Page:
“Ms. Banks?”

Her tongue slowly licked her dry lips, but she did not blink. “I was in school. Our teacher had just passed out a quiz when the principal pulled her into the hall. Initially, I assumed someone was in trouble. I never suspected his presence had anything to do with me. My teacher stepped into the classroom and called my name. I still assumed the situation was about someone else, thinking she needed me to deliver a note or help the principal with something. But as I stepped into the hall, I saw their expressions and knew something very bad had happened.”

“Were your teachers male or female?”

Her head tilted as her brow knit. “My teacher was a woman, but the principal was a man.”

“Did they move you before explaining the situation?”

She nodded, her eyes again focused on a point just above his shoulder. “They told me to leave my books and for some reason that frightened me, though I think it was meant to calm me. We walked to the front office and no one said a word. The principal, Mr. Mattock, touched my shoulder. He never touched me, so that was when I really began to panic. When we reached the front office, two officers waited, dressed in blue.”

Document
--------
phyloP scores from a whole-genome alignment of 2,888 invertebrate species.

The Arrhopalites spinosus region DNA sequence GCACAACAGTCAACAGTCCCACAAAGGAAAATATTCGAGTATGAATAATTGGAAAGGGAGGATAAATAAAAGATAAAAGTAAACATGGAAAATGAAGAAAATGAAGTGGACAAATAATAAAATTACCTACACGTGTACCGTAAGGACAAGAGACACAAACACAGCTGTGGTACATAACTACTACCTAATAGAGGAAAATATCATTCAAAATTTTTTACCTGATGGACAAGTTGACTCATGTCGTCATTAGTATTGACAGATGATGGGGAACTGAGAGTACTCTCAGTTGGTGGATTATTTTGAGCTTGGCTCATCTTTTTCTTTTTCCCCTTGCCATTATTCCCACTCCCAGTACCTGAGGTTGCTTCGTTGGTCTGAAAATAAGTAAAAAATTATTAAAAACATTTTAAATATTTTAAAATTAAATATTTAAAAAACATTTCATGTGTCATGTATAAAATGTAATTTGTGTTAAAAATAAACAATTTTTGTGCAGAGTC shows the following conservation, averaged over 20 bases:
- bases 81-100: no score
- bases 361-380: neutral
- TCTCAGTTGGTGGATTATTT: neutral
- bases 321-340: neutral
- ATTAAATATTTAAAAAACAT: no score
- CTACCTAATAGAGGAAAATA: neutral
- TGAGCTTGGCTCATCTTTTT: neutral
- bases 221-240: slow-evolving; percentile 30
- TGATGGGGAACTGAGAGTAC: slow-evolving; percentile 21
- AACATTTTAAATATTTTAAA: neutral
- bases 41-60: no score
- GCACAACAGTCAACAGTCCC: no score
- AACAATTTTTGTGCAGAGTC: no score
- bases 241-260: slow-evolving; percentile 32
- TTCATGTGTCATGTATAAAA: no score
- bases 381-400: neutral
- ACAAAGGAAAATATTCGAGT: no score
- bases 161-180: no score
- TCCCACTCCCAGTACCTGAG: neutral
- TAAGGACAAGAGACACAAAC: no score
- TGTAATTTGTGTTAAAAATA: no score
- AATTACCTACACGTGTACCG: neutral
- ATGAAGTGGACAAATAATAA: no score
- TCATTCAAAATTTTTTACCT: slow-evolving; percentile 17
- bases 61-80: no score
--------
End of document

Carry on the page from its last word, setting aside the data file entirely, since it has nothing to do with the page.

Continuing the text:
“Male officers?”

Again she nodded. “Yes, but I don't recall anything beyond their uniforms.”

“Do you recall what they said?” He couldn't imagine facing such a delicate situation with a fragile child. The tact necessary or lack thereof could easily impact a person for the rest of their life.

“No. I'm certain I cried, but I can't recall. I was at school. Then I was in a squad car. I can recall the creases of the warn leather interior, but not a single word said. Next I was taken to a building that seemed like a hospital, but it wasn't.”

“Why did it seem like a hospital?”

“Because it was scary, people only spoke in whispers, and it smelled clean.”

“Did you have relatives nearby, anyone you might know who could comfort you?”

“No,” she rasped, her hazel eyes shimmering. “My parents were both only children like me. It was just me.”